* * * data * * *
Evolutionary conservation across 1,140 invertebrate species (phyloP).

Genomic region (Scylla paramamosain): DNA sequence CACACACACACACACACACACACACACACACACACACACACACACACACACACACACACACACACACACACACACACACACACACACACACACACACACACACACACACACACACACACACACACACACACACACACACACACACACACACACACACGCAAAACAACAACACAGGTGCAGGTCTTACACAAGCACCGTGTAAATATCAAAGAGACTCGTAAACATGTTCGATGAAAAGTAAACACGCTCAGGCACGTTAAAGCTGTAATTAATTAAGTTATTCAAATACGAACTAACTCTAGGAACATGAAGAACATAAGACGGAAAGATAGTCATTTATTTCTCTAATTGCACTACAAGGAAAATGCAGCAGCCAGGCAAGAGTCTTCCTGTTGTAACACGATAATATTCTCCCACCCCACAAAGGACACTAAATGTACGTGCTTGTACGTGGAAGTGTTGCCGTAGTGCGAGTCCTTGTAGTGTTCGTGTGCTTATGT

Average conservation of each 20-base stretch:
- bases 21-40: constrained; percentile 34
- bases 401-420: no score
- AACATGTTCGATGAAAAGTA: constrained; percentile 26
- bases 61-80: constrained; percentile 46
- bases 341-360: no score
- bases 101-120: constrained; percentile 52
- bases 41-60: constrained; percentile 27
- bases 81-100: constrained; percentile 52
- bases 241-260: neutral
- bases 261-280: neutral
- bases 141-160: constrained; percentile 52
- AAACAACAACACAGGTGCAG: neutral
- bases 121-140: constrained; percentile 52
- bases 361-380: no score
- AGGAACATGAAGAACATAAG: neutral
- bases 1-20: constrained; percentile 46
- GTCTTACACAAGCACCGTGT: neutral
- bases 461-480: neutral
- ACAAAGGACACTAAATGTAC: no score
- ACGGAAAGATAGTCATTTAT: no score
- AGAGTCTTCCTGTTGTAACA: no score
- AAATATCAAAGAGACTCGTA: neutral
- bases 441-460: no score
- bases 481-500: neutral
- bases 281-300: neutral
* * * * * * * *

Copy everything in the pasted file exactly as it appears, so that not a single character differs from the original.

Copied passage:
Evolutionary conservation across 1,140 invertebrate species (phyloP).

Genomic region (Scylla paramamosain): DNA sequence CACACACACACACACACACACACACACACACACACACACACACACACACACACACACACACACACACACACACACACACACACACACACACACACACACACACACACACACACACACACACACACACACACACACACACACACACACACACACACACGCAAAACAACAACACAGGTGCAGGTCTTACACAAGCACCGTGTAAATATCAAAGAGACTCGTAAACATGTTCGATGAAAAGTAAACACGCTCAGGCACGTTAAAGCTGTAATTAATTAAGTTATTCAAATACGAACTAACTCTAGGAACATGAAGAACATAAGACGGAAAGATAGTCATTTATTTCTCTAATTGCACTACAAGGAAAATGCAGCAGCCAGGCAAGAGTCTTCCTGTTGTAACACGATAATATTCTCCCACCCCACAAAGGACACTAAATGTACGTGCTTGTACGTGGAAGTGTTGCCGTAGTGCGAGTCCTTGTAGTGTTCGTGTGCTTATGT

Average conservation of each 20-base stretch:
- bases 21-40: constrained; percentile 34
- bases 401-420: no score
- AACATGTTCGATGAAAAGTA: constrained; percentile 26
- bases 61-80: constrained; percentile 46
- bases 341-360: no score
- bases 101-120: constrained; percentile 52
- bases 41-60: constrained; percentile 27
- bases 81-100: constrained; percentile 52
- bases 241-260: neutral
- bases 261-280: neutral
- bases 141-160: constrained; percentile 52
- AAACAACAACACAGGTGCAG: neutral
- bases 121-140: constrained; percentile 52
- bases 361-380: no score
- AGGAACATGAAGAACATAAG: neutral
- bases 1-20: constrained; percentile 46
- GTCTTACACAAGCACCGTGT: neutral
- bases 461-480: neutral
- ACAAAGGACACTAAATGTAC: no score
- ACGGAAAGATAGTCATTTAT: no score
- AGAGTCTTCCTGTTGTAACA: no score
- AAATATCAAAGAGACTCGTA: neutral
- bases 441-460: no score
- bases 481-500: neutral
- bases 281-300: neutral